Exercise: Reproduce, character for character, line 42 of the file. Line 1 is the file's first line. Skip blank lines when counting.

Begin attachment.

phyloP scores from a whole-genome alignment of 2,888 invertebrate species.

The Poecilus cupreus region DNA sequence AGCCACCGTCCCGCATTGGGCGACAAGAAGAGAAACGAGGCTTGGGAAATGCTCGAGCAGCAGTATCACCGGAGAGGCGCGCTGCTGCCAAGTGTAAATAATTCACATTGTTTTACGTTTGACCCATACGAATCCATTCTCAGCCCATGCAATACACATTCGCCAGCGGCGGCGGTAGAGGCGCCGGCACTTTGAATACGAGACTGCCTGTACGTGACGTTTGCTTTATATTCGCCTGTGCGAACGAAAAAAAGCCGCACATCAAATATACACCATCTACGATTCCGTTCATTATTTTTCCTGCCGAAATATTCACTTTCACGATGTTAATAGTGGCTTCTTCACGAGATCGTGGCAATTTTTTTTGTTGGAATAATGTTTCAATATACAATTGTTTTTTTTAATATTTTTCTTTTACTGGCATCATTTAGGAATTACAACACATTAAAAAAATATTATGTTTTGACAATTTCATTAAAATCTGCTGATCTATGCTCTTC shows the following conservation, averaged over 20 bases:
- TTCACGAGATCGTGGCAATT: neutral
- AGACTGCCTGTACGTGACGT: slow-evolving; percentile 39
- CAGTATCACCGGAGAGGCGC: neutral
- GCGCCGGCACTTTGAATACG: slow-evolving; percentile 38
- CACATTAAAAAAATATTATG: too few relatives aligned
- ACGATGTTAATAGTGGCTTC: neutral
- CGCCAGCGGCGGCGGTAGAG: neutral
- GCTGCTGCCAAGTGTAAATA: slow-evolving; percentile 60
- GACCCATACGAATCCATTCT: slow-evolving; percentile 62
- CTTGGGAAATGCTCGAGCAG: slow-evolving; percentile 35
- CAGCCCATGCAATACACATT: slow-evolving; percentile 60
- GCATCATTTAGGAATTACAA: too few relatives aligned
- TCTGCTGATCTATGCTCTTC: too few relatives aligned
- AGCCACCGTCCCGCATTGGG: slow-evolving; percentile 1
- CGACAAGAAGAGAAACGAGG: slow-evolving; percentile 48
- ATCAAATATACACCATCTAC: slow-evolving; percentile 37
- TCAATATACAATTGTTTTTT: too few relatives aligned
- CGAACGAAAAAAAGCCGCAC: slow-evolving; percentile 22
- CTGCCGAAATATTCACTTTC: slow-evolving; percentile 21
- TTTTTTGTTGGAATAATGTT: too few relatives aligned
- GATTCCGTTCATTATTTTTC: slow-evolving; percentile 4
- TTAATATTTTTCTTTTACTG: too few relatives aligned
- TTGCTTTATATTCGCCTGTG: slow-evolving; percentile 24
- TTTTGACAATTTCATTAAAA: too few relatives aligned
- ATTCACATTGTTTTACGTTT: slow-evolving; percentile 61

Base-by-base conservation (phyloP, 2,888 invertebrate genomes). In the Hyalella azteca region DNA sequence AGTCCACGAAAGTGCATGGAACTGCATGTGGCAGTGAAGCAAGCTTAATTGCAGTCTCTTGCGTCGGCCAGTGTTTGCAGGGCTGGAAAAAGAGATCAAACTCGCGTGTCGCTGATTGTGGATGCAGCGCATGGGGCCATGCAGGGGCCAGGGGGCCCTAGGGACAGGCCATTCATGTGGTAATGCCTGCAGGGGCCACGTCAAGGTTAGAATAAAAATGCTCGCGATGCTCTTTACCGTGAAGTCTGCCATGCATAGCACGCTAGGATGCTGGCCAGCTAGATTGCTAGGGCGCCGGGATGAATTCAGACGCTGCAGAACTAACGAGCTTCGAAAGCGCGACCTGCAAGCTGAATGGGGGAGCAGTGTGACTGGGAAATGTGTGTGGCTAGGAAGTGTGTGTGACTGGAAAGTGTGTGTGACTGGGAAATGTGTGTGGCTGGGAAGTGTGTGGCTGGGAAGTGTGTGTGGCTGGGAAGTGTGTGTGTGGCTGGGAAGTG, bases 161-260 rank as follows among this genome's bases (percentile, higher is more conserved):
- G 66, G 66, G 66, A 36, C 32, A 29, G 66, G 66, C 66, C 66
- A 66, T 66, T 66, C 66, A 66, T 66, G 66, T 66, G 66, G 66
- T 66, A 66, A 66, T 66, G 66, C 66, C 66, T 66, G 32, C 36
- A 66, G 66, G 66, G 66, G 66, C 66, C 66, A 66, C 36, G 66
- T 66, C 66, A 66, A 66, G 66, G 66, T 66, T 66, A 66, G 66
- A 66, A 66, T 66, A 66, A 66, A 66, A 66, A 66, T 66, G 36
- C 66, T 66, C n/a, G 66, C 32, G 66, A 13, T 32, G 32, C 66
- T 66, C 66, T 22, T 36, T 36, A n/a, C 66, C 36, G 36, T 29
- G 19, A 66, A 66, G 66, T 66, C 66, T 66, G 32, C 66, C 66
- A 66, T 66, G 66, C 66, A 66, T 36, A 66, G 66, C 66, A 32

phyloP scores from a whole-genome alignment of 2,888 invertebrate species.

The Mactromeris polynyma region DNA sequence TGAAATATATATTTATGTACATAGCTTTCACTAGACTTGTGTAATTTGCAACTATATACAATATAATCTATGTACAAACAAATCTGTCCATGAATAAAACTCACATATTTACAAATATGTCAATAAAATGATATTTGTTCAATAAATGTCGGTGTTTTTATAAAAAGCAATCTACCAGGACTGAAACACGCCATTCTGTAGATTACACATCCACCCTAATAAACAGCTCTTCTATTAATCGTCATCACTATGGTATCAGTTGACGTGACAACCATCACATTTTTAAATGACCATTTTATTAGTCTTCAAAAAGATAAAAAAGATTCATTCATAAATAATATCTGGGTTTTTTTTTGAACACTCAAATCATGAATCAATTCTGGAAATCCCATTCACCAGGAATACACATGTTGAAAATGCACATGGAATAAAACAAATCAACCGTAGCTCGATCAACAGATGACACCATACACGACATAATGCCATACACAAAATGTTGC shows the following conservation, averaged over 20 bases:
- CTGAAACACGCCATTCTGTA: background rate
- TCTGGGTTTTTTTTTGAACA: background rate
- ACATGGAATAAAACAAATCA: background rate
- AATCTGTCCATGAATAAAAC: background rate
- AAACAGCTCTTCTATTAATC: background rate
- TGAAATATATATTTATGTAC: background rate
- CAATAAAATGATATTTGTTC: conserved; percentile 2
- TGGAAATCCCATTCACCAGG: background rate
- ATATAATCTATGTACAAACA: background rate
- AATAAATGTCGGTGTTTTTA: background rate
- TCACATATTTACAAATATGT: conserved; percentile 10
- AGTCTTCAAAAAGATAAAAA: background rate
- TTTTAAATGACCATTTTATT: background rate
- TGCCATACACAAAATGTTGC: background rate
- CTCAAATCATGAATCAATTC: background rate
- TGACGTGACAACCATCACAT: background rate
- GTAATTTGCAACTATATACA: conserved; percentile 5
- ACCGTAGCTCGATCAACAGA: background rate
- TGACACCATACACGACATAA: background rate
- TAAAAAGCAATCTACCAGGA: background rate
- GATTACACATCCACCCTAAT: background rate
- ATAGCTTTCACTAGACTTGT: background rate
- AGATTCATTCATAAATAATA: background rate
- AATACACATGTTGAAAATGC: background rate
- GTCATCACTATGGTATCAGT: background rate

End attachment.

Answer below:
- TCTGGGTTTTTTTTTGAACA: background rate